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Descending stridulatory interneurons in the suboesophageal ganglion of two grasshopper species. I. Anatomy and song-specific activity






Journal of Comparative Physiology A, Sensory, Neural, and Behavioral Physiology 176(6): 809-821

Descending stridulatory interneurons in the suboesophageal ganglion of two grasshopper species. I. Anatomy and song-specific activity

1. The activity of interneurons in the suboesophageal ganglion of the acridid grasshoppers Omocestus viridulus (L.) and Chorthippus mollis (Charp.), recorded intracellularly during stridulation, was found to conform to the rhythm of the singing movements. The arborizations of these neurons in this ganglion are largely bilaterally symmetrical; the axon descends contralaterally to the some and passes at least into the metathoracic ganglion. 2. The anatomical and physiological characteristics of these neurons are similar in the two species and of four types. Three of them exhibit a tonic, spontaneous activity in the resting animal, which is modulated in the stridulatory rhythm as soon as singing begins. The fourth type has no resting activity and discharges only during the song, in a stridulation-specific pattern. 3. By transecting the connectives it was shown that the rhythmic activity of the neurons is not determined by input from the brain, nor is it generated in the suboesophageal ganglion itself. It is based on information about the song pattern that ascends from the thoracic ganglia.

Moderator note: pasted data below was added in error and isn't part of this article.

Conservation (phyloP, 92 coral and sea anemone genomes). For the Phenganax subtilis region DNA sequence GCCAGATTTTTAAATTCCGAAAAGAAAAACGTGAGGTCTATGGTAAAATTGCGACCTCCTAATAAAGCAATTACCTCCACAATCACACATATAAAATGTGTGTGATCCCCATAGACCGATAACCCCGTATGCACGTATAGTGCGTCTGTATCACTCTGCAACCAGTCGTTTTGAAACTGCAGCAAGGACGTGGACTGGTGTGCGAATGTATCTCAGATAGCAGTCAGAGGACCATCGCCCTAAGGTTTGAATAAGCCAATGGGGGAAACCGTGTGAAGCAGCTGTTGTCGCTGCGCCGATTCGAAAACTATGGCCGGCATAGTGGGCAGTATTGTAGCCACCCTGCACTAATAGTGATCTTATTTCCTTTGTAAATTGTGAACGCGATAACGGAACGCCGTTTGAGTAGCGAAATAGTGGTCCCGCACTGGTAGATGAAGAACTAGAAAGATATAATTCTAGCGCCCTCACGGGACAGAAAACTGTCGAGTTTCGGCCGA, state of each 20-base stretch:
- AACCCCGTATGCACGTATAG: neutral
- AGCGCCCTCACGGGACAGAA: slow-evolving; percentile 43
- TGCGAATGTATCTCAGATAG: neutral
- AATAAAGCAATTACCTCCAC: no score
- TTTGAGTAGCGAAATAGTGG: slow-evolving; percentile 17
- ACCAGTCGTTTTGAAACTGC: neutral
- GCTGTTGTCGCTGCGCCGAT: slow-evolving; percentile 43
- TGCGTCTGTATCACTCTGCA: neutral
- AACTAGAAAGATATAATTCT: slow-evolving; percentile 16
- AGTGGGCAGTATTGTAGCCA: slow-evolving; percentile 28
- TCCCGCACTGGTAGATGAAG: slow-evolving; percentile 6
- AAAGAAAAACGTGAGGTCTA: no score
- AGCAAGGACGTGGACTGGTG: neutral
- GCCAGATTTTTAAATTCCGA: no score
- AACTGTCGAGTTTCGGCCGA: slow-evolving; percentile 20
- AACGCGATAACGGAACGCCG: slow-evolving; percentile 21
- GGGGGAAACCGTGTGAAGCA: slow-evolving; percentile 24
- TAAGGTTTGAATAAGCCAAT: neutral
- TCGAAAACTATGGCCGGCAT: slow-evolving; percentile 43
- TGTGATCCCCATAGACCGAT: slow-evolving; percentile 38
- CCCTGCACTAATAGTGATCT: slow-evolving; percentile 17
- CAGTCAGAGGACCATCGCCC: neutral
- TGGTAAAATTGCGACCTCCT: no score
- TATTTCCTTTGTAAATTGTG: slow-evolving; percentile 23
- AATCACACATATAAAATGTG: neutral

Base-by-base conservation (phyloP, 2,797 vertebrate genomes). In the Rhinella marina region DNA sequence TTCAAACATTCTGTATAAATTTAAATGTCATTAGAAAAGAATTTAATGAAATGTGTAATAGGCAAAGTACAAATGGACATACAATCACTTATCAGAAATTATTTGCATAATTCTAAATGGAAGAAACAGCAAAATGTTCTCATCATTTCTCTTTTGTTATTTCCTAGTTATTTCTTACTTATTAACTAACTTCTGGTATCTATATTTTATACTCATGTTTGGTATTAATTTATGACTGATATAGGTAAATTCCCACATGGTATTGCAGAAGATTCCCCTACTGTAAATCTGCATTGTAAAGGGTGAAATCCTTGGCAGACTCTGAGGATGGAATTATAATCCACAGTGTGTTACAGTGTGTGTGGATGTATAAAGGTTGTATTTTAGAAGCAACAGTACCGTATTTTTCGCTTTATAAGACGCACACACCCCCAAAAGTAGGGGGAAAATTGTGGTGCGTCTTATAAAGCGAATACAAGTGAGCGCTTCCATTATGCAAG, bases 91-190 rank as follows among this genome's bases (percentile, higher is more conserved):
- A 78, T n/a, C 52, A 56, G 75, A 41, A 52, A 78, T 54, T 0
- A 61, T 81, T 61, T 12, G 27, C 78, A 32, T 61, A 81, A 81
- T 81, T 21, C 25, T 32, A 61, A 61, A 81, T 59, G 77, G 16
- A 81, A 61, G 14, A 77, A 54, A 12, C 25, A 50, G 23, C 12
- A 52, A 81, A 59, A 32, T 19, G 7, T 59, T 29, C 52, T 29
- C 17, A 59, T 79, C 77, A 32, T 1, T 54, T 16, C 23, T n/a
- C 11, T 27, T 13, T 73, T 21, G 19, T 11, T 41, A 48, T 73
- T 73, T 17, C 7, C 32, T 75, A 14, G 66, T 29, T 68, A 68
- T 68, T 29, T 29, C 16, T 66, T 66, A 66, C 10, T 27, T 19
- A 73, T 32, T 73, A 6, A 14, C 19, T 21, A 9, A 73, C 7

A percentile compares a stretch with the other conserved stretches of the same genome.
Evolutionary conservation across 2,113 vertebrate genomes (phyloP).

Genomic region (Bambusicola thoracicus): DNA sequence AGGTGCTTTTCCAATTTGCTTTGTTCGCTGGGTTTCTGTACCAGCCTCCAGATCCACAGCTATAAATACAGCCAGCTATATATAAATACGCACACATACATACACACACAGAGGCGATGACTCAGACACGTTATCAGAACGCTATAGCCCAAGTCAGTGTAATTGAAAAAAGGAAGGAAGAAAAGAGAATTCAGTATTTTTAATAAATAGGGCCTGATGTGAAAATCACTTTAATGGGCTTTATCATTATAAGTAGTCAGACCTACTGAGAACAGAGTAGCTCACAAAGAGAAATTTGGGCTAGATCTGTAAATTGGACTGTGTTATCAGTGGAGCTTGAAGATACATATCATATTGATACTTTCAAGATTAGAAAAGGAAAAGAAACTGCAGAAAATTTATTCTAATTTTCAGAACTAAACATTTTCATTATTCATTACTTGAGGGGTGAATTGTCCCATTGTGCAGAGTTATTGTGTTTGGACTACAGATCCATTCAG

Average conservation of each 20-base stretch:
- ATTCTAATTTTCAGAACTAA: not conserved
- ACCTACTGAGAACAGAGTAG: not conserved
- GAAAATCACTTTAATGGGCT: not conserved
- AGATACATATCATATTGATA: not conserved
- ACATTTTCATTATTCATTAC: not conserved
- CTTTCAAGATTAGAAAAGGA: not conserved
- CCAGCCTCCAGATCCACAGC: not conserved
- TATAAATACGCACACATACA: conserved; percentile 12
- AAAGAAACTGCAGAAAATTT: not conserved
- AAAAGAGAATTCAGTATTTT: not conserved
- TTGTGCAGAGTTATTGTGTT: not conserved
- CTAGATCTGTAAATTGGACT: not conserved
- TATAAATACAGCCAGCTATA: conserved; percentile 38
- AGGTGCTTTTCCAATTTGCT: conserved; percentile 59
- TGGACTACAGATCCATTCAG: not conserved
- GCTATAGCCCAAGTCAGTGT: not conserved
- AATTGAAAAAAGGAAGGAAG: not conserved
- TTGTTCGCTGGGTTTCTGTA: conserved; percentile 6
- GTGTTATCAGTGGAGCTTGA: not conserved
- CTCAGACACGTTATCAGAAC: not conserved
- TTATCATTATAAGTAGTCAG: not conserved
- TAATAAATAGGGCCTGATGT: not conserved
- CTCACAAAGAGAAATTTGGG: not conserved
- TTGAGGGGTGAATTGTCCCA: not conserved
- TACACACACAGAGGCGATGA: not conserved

Accession: 002590666



Related references

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